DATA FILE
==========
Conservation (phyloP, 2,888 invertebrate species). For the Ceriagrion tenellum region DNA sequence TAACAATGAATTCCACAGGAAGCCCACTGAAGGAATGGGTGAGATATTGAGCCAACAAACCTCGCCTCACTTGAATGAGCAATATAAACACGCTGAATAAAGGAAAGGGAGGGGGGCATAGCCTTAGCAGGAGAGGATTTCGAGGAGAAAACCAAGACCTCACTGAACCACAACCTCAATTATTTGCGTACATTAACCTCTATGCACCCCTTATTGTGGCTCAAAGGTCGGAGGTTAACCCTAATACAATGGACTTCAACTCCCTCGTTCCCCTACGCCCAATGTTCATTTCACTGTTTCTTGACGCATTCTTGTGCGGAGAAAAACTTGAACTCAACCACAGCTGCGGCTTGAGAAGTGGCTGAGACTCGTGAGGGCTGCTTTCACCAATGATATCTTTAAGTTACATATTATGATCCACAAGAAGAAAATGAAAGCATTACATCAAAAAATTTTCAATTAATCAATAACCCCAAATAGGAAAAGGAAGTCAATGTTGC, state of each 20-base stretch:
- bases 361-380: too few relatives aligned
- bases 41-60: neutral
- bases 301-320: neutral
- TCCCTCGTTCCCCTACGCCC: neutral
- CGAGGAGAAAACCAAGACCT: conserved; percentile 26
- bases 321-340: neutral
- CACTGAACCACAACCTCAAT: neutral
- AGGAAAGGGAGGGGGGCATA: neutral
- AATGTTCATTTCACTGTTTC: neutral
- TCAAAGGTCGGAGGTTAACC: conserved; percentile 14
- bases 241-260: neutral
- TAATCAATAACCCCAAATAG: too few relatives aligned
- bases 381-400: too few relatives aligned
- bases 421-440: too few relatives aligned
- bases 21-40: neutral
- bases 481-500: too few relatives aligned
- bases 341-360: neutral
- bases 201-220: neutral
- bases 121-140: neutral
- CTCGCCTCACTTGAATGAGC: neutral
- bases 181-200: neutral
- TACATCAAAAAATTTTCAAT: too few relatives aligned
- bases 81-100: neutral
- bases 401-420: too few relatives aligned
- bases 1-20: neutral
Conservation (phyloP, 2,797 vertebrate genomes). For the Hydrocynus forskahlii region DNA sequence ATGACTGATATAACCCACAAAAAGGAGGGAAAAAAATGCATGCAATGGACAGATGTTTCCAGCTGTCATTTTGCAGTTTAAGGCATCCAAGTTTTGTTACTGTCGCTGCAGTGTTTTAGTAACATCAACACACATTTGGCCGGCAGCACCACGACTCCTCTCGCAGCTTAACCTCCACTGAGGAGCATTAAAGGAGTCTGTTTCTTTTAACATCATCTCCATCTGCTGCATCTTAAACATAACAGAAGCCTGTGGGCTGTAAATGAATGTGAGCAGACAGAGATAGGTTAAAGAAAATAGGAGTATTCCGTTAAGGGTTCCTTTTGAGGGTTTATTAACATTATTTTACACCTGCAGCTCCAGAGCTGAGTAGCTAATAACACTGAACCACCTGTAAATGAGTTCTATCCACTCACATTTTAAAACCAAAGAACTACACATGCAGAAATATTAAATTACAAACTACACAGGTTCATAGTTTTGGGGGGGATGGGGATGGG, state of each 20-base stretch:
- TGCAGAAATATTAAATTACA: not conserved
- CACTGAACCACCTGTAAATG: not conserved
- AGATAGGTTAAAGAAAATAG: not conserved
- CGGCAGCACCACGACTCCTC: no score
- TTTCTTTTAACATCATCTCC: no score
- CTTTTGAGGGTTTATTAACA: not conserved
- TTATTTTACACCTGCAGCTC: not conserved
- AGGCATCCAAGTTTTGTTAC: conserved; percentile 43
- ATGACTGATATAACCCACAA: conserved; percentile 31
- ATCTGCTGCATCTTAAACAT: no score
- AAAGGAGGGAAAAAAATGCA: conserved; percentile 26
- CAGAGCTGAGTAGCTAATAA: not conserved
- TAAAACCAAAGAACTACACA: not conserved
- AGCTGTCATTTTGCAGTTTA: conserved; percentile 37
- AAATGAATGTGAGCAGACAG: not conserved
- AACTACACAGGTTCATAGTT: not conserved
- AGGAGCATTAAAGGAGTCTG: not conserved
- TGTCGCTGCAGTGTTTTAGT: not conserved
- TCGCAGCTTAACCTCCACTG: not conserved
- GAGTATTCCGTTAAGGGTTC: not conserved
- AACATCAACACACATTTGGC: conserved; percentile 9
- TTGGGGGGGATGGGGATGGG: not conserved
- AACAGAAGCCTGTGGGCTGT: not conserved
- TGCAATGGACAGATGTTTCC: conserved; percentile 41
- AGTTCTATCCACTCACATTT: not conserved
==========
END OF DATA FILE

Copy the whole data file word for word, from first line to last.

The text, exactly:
Conservation (phyloP, 2,888 invertebrate species). For the Ceriagrion tenellum region DNA sequence TAACAATGAATTCCACAGGAAGCCCACTGAAGGAATGGGTGAGATATTGAGCCAACAAACCTCGCCTCACTTGAATGAGCAATATAAACACGCTGAATAAAGGAAAGGGAGGGGGGCATAGCCTTAGCAGGAGAGGATTTCGAGGAGAAAACCAAGACCTCACTGAACCACAACCTCAATTATTTGCGTACATTAACCTCTATGCACCCCTTATTGTGGCTCAAAGGTCGGAGGTTAACCCTAATACAATGGACTTCAACTCCCTCGTTCCCCTACGCCCAATGTTCATTTCACTGTTTCTTGACGCATTCTTGTGCGGAGAAAAACTTGAACTCAACCACAGCTGCGGCTTGAGAAGTGGCTGAGACTCGTGAGGGCTGCTTTCACCAATGATATCTTTAAGTTACATATTATGATCCACAAGAAGAAAATGAAAGCATTACATCAAAAAATTTTCAATTAATCAATAACCCCAAATAGGAAAAGGAAGTCAATGTTGC, state of each 20-base stretch:
- bases 361-380: too few relatives aligned
- bases 41-60: neutral
- bases 301-320: neutral
- TCCCTCGTTCCCCTACGCCC: neutral
- CGAGGAGAAAACCAAGACCT: conserved; percentile 26
- bases 321-340: neutral
- CACTGAACCACAACCTCAAT: neutral
- AGGAAAGGGAGGGGGGCATA: neutral
- AATGTTCATTTCACTGTTTC: neutral
- TCAAAGGTCGGAGGTTAACC: conserved; percentile 14
- bases 241-260: neutral
- TAATCAATAACCCCAAATAG: too few relatives aligned
- bases 381-400: too few relatives aligned
- bases 421-440: too few relatives aligned
- bases 21-40: neutral
- bases 481-500: too few relatives aligned
- bases 341-360: neutral
- bases 201-220: neutral
- bases 121-140: neutral
- CTCGCCTCACTTGAATGAGC: neutral
- bases 181-200: neutral
- TACATCAAAAAATTTTCAAT: too few relatives aligned
- bases 81-100: neutral
- bases 401-420: too few relatives aligned
- bases 1-20: neutral
Conservation (phyloP, 2,797 vertebrate genomes). For the Hydrocynus forskahlii region DNA sequence ATGACTGATATAACCCACAAAAAGGAGGGAAAAAAATGCATGCAATGGACAGATGTTTCCAGCTGTCATTTTGCAGTTTAAGGCATCCAAGTTTTGTTACTGTCGCTGCAGTGTTTTAGTAACATCAACACACATTTGGCCGGCAGCACCACGACTCCTCTCGCAGCTTAACCTCCACTGAGGAGCATTAAAGGAGTCTGTTTCTTTTAACATCATCTCCATCTGCTGCATCTTAAACATAACAGAAGCCTGTGGGCTGTAAATGAATGTGAGCAGACAGAGATAGGTTAAAGAAAATAGGAGTATTCCGTTAAGGGTTCCTTTTGAGGGTTTATTAACATTATTTTACACCTGCAGCTCCAGAGCTGAGTAGCTAATAACACTGAACCACCTGTAAATGAGTTCTATCCACTCACATTTTAAAACCAAAGAACTACACATGCAGAAATATTAAATTACAAACTACACAGGTTCATAGTTTTGGGGGGGATGGGGATGGG, state of each 20-base stretch:
- TGCAGAAATATTAAATTACA: not conserved
- CACTGAACCACCTGTAAATG: not conserved
- AGATAGGTTAAAGAAAATAG: not conserved
- CGGCAGCACCACGACTCCTC: no score
- TTTCTTTTAACATCATCTCC: no score
- CTTTTGAGGGTTTATTAACA: not conserved
- TTATTTTACACCTGCAGCTC: not conserved
- AGGCATCCAAGTTTTGTTAC: conserved; percentile 43
- ATGACTGATATAACCCACAA: conserved; percentile 31
- ATCTGCTGCATCTTAAACAT: no score
- AAAGGAGGGAAAAAAATGCA: conserved; percentile 26
- CAGAGCTGAGTAGCTAATAA: not conserved
- TAAAACCAAAGAACTACACA: not conserved
- AGCTGTCATTTTGCAGTTTA: conserved; percentile 37
- AAATGAATGTGAGCAGACAG: not conserved
- AACTACACAGGTTCATAGTT: not conserved
- AGGAGCATTAAAGGAGTCTG: not conserved
- TGTCGCTGCAGTGTTTTAGT: not conserved
- TCGCAGCTTAACCTCCACTG: not conserved
- GAGTATTCCGTTAAGGGTTC: not conserved
- AACATCAACACACATTTGGC: conserved; percentile 9
- TTGGGGGGGATGGGGATGGG: not conserved
- AACAGAAGCCTGTGGGCTGT: not conserved
- TGCAATGGACAGATGTTTCC: conserved; percentile 41
- AGTTCTATCCACTCACATTT: not conserved